Chloe Massey

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My love of pictures is deeply entwined with a love of people and is always an ode to great women. Throughout my work portraits of mothers, grandmothers and young women are intrinsic, for it is their stories I wish to tell, beautifully. This project is entitled Heroine, ‘A woman of distinguished courage or ability, admired for her brave deeds and noble qualities’.

The lives of countless heroine’s have been hidden from history, manipulated and disregarded by colonial powers and men who sought their power.

This project hopes to re-imagine the stories of female Monarchs, women whose voices I feel deserve a greater vessel than most historical platforms provide.

For me, there is no time more opportune than now to retell the stories of these innovative, immensely powerful women, early feminists who stood up and fought for what they believed in to move closer to equality.

They faced the gender stereotypes that affect abuse, disease, conflict, unemployment and poverty, the same issues women are fighting against today. Things I have faced, am still trying to process and am often to afraid to shae. The stories of these women have empowered me, the work was healing and marked the begining of my journey as a woman. I hope the portraits inspire other women.

To be apart of this conversation I created most of this project in South Africa, where gender equality is at the forefront of political conversation. 

I was humbled to speak with courageous women from all different walks of life and generations about their experiences of being a woman and what they were campaigning to change.

These conversations affected the work I was making and will become a tangible part of the project in the future.

‘Heroine’ is about celebrating the lives of wonderful women and hopefully in doing so, empowering today’s women to strive for what makes them happy and use their voices to inflict change.

EMPRESS THEODORA 6th C Byzantine Constantinople Theodora grew to be an actress and dancer in the hippodromes of Constantinople. She was a child prostitute and experienced several abortions before giving birth as a young girl. Theodora met Emperor Justinian when she was 21, the unconditional love they shared for one another proving to be the turning point for women of the recently established Byzantine Era. Theodora used her power to help women who also lived lives of poverty and vulnerability. She housed prostitutes and achieved legislation which prohibited forced prostitution and banished brothels. Theodora developed women’s marriage and dowry rights, altering divorce laws to be more favorable to women. She influenced anti-rape legislation and supported the many young girls being sold into sexual slavery and secured mothers guardianship over their children. Her infamous displays of courage against the issues women face today make her a great, timeless inspiration.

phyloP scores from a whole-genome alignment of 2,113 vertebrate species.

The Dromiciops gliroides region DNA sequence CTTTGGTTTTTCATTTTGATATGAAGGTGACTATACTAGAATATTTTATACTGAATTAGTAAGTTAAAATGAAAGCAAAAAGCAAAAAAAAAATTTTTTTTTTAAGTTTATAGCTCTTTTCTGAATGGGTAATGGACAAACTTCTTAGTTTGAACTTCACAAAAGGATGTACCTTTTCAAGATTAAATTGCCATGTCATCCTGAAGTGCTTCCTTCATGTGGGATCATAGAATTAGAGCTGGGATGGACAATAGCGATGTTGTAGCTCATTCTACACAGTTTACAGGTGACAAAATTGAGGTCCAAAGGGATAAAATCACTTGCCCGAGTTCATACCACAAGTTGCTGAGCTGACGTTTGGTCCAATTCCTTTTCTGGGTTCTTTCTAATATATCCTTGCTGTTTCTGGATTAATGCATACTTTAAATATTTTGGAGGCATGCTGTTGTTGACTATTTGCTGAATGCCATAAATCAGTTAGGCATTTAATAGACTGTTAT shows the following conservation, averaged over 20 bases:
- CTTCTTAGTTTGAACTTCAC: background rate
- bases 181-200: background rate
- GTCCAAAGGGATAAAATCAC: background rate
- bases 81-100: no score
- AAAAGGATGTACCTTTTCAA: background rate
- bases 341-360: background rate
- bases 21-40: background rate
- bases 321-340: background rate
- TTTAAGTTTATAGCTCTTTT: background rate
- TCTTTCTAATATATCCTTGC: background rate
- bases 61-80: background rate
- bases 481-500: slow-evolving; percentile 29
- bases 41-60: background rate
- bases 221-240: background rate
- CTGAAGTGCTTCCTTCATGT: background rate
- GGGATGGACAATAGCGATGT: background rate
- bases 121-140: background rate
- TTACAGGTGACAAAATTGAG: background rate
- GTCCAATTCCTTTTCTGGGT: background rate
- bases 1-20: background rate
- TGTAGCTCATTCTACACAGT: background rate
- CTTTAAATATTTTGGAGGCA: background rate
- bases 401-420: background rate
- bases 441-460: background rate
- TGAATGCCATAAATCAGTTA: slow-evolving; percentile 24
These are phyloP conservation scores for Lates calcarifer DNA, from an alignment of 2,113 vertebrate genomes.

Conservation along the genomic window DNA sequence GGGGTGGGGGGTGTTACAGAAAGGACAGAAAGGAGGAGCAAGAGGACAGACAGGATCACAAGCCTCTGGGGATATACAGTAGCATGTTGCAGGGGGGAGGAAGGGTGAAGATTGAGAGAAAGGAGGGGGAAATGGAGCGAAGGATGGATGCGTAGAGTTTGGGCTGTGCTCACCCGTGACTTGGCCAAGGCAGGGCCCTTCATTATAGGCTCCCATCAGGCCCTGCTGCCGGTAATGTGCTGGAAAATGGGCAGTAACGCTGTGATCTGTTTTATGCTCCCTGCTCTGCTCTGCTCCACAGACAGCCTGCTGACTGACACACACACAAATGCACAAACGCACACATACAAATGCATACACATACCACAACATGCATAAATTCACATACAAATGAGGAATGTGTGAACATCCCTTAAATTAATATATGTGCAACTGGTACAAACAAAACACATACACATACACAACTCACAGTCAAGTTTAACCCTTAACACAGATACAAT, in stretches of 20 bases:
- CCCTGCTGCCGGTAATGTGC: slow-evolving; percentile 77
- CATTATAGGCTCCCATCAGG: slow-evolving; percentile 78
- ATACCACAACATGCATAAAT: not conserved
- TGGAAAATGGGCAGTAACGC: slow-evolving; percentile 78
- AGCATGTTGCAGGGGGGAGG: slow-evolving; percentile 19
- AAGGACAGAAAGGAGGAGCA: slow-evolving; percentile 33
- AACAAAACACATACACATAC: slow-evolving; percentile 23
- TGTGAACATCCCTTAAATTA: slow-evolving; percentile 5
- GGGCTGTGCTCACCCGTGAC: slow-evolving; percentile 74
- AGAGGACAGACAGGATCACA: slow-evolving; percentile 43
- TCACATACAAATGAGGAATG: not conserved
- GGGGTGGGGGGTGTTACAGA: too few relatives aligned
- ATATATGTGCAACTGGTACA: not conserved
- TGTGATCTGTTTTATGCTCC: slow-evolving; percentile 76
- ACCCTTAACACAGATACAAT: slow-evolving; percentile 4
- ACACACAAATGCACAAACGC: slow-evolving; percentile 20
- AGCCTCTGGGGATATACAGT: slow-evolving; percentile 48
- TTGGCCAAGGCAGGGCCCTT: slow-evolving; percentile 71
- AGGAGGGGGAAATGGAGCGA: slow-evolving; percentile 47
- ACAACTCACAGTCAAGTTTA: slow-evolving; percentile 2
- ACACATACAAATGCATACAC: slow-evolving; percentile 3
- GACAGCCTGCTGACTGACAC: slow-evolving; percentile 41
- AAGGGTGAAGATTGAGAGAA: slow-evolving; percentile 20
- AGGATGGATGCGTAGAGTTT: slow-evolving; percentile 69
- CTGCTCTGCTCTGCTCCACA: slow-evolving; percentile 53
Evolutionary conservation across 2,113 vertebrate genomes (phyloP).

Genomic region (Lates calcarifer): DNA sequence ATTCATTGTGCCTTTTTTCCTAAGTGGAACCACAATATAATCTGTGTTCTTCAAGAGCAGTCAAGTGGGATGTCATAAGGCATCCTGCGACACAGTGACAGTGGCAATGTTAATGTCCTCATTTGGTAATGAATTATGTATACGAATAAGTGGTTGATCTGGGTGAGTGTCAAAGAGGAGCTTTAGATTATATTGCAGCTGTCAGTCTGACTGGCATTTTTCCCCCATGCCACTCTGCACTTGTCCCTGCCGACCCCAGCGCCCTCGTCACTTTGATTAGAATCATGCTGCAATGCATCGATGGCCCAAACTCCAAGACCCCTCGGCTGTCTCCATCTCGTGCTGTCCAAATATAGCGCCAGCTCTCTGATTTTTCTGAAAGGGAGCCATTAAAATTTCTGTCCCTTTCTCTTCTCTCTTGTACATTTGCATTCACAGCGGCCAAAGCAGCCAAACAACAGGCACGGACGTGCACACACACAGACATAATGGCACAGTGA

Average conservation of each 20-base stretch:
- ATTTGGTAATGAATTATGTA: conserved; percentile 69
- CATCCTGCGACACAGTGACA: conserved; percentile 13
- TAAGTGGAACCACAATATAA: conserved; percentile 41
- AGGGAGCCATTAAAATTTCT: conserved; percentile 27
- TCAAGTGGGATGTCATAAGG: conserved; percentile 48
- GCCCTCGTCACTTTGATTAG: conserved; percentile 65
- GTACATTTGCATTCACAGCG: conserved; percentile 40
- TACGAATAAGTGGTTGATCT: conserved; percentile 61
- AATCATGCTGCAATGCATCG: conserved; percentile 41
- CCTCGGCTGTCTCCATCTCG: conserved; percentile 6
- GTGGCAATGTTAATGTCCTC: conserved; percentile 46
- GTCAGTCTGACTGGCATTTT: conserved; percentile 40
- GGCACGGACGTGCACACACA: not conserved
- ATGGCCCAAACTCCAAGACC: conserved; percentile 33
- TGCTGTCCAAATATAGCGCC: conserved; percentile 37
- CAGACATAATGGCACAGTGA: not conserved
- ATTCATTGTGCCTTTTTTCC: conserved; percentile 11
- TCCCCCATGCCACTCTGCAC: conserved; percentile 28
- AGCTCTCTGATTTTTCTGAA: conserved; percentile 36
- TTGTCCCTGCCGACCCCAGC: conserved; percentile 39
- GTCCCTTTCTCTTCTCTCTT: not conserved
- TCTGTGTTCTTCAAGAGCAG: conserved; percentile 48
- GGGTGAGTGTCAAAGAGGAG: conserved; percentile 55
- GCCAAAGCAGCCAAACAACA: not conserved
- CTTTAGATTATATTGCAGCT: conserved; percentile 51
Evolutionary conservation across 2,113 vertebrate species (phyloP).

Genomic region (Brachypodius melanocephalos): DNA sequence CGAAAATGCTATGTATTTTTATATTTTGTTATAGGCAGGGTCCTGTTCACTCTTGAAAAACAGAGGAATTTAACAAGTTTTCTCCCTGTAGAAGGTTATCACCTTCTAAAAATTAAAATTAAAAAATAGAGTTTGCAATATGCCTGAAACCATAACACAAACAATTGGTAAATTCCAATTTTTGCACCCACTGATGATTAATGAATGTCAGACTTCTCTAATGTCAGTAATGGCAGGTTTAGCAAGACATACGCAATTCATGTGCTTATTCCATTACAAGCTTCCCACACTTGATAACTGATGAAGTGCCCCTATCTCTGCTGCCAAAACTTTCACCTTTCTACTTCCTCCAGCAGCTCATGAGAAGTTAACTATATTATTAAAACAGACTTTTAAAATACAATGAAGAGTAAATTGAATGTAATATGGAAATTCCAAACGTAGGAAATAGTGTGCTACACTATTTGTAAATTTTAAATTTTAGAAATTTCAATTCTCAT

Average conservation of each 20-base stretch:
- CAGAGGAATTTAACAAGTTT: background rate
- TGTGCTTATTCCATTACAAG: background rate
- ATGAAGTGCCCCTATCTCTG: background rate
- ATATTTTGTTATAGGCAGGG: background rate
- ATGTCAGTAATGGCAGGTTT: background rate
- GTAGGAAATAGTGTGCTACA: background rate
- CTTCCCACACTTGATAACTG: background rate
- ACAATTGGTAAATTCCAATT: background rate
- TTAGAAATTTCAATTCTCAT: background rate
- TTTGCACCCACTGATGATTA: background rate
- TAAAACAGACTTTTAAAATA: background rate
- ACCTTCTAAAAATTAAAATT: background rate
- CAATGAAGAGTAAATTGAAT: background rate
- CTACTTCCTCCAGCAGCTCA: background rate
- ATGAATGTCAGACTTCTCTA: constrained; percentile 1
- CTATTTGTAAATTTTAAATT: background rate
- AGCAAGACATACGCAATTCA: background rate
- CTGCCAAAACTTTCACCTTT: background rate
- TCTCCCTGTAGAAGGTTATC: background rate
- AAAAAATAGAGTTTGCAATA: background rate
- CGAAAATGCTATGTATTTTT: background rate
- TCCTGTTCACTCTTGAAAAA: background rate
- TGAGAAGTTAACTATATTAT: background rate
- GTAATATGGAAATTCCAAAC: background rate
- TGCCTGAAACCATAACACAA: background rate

Ngame, Goddess of the Soul The land was lush, the soil fertile, rain fell often & there was an abundance of wheat, maize and food. Matrilienal lines were celebrated, harmonious. When a baby was born, rituals invited them to the land of their ancestors, respect was given to the spirits of the mountain, the ocean and the earth. The earth, regarded as a female spirit, was asked permission before a burial so that her child may return to the womb. As Clarissa Pinkola writes so fervently “Wild Life & Wild Women have both become endangered species...It’s not by accident that the pristine wilderness of our planet disappears as the understanding of our own inner wild, feminine natures, fade.” As the fertile land and the sacred feminine instinct has been neglected, stripped away and burnt, as “Dens have been bulldozed and natural cycles forced into unnatural rhythms to please others... It is not so difficult to comprehend why old forests and old women are viewed as not very import- ant resources.” Our courage, blood, sweat and tears have been wrongly reputed as in gracious and threatening. We must question how we define femininity and why we continue to swallow our most exotic, sacred instincts. As an aesthete, I have found visual story telling can ignite and embody the longings and feelings of the wild woman inside that I glimpse at whilst in the ocean, the jungle, entwined in my partners embrace. One powerful female archetype that embodies the characteristics of the 'Wild Women' is that of the Moon Diety and Goddess of the Soul, Ngame; who originates from the Akan in Ghana. Engulfed in the midnight blue of the ocean and the corn silk hues of a rich harvest, Kemi Fontaine embodies the spirit of a legend and a time of which the Wild Woman prospered. As we acknowledge her strength and softness, we hope to conjure the archetype that rests inside, waiting to resurface. In Sanskit the Muladhara, or root chakra, is associated with vitality and awakening, as she holds the bamboo shoot, her root chakra is balanced, governed by the element of the earth. In trying to create a universal and contemporary image of women in harmony with the planet, she is dressed in slowly crafted, hand made and sustainable bamboo silk pieces from White Doe. For the Akan, one of the first duties of Queen Mothers was to plant a fig tree, the red flesh symbolic of the Kra (fire) of Ngame. Often pictured with two water jugs, one foot on land and one in the water, she sheaths the alpha matrilineal being, connotative of fertility and life. Ngame’s message and the Akan’s deep belief in her, demonstrated in rituals and ceremonies, is an important reminder of a time people revered a powerful feminine energy. More crucial a message is that the archetype Ngame represents that which resides in all of us, and that in her portrayal, we feel her awakening, inspired to let her run wild, howling under the full moon.
United States
New York City
United Kingdgom
United States